Marshall Field, His World


Marshall Field II






By Megan McKinnney


By the 1880’s, Marshall Field had become Chicago’s most powerful citizen; if he put his money and prestige behind something, it happened. He aided in the founding of Byron Laflin Smith’s Northern Trust, George Pullman’s Palace Car Company and Samuel Insull’s Commonwealth Edison.

Samuel Insull.

Among the companies in which he was a major stockholder were U.S. Steel and the Chicago City Railway Company, and he lent Joseph Medill funds to gain control of the Chicago Tribune. But his influence also had a dark side. He harbored a rabid hated of unions and a profound fear of socialists and political radicals.

The Haymarket Riots.

Following the Haymarket Riots, a trial of the accused anarchists produced a jury’s guilty verdict that would lead to their hangings, but many responsible citizens thought the verdict hasty and unjust. Banker Lyman Gage called a meeting of prominent Chicago businessmen to urge that the verdict be overturned and many agreed with him, if only for pragmatic reasons. However, when Field stood up and in a rare statement spoke against clemency, the assembled feared contradicting him.

The execution of the accused Haymarket Riot anarchists.

Field’s paranoia about labor unrest also led him to convince fellow members of the Commercial Club to donate the land for Fort Sheridan in north suburban Highwood, a military post that would protect their property and interests from the disgruntled masses.

Nannie Douglas Scott Field with the Field children, Marshall Jr. and Ethel.

He was the richest and most influential man in Chicago, in total control of himself and his surroundings—with one disastrous exception. In 1862, when he was 28, Field met a visiting Ohio girl, 23-year-old Nannie Douglas Scott, at a party. The next day, when he learned she was leaving town, he went to the train station to see her off. On a whim, he leapt on the departing train and proposed to her. And just as capriciously she accepted. It was an impulse both would regret for the rest of their lives. Nannie Field was tall, willowy and thought by the Prairie Avenue set to be somewhat Bohemian. She was, for example, the first woman in the Midwest to wear a tea gown, which proper Chicago thought highly unconventional (its loose-fitting silhouette suggested a negligee). And she invited celebrated actors and musicians to their house—not as paid performers but as guests—which horrified her peers.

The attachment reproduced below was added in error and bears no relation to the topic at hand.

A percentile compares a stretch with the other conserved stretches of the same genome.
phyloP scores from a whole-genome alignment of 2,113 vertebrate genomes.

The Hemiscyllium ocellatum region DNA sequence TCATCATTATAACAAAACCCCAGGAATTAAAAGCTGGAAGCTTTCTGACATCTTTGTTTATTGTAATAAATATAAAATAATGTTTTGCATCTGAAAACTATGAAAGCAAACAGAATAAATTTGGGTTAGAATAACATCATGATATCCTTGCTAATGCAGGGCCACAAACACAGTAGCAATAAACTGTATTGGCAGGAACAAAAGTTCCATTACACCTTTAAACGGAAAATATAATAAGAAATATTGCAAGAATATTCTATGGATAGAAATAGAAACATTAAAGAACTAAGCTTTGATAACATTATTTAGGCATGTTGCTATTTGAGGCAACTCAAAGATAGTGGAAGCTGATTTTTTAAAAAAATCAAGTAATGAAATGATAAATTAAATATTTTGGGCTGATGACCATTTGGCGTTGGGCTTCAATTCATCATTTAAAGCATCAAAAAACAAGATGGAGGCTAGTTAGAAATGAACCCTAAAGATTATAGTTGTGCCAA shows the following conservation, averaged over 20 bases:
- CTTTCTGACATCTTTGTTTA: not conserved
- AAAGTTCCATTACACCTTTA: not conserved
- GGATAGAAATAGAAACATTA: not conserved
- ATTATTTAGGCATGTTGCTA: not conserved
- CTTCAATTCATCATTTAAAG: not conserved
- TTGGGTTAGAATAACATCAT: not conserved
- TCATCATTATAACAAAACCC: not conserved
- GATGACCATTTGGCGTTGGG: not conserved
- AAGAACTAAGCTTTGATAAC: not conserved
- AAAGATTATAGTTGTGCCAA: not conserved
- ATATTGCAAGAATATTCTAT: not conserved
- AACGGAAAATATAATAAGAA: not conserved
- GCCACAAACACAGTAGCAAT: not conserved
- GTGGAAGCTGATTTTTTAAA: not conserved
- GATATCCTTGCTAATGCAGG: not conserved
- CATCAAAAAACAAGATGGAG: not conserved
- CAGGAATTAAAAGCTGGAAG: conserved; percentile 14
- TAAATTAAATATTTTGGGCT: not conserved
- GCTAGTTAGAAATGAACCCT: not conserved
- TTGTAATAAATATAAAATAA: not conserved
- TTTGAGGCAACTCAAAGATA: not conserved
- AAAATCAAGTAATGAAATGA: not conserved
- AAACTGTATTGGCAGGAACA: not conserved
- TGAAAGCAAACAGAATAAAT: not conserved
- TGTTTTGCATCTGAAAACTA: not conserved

An English tea gown from the late 1890’s when other women had begun to wear the style.  

As her daughter, Ethel Lady Beatty, said much later, “Mother was born 20 years before her time” She was dreamy and sickly, devoted to the arts and astonishingly romantic, even by the standards of the day. But her husband was so tightly focused on his business that he could not give her the attention she craved, and the neglect she felt manifested itself in migraine headaches and vague psychosomatic symptoms. Ironically, the man whose motto was “Give the Lady What She Wants” could not unbend himself to give his own wife what she so desperately needed. The Fields had become trapped in an appallingly tempestuous marriage. Their dinner table arguments were the talk of Prairie Avenue children, who were sometimes present at mealtimes with little Ethel and Marshall II. Eventually, Marshall and Nannie lived apart; he alone in his mansion and she in France and England, from where rumors floated that she had become addicted to drugs. She died in Nice in February 1896 at the age of 56.

Ethel Field as a young woman.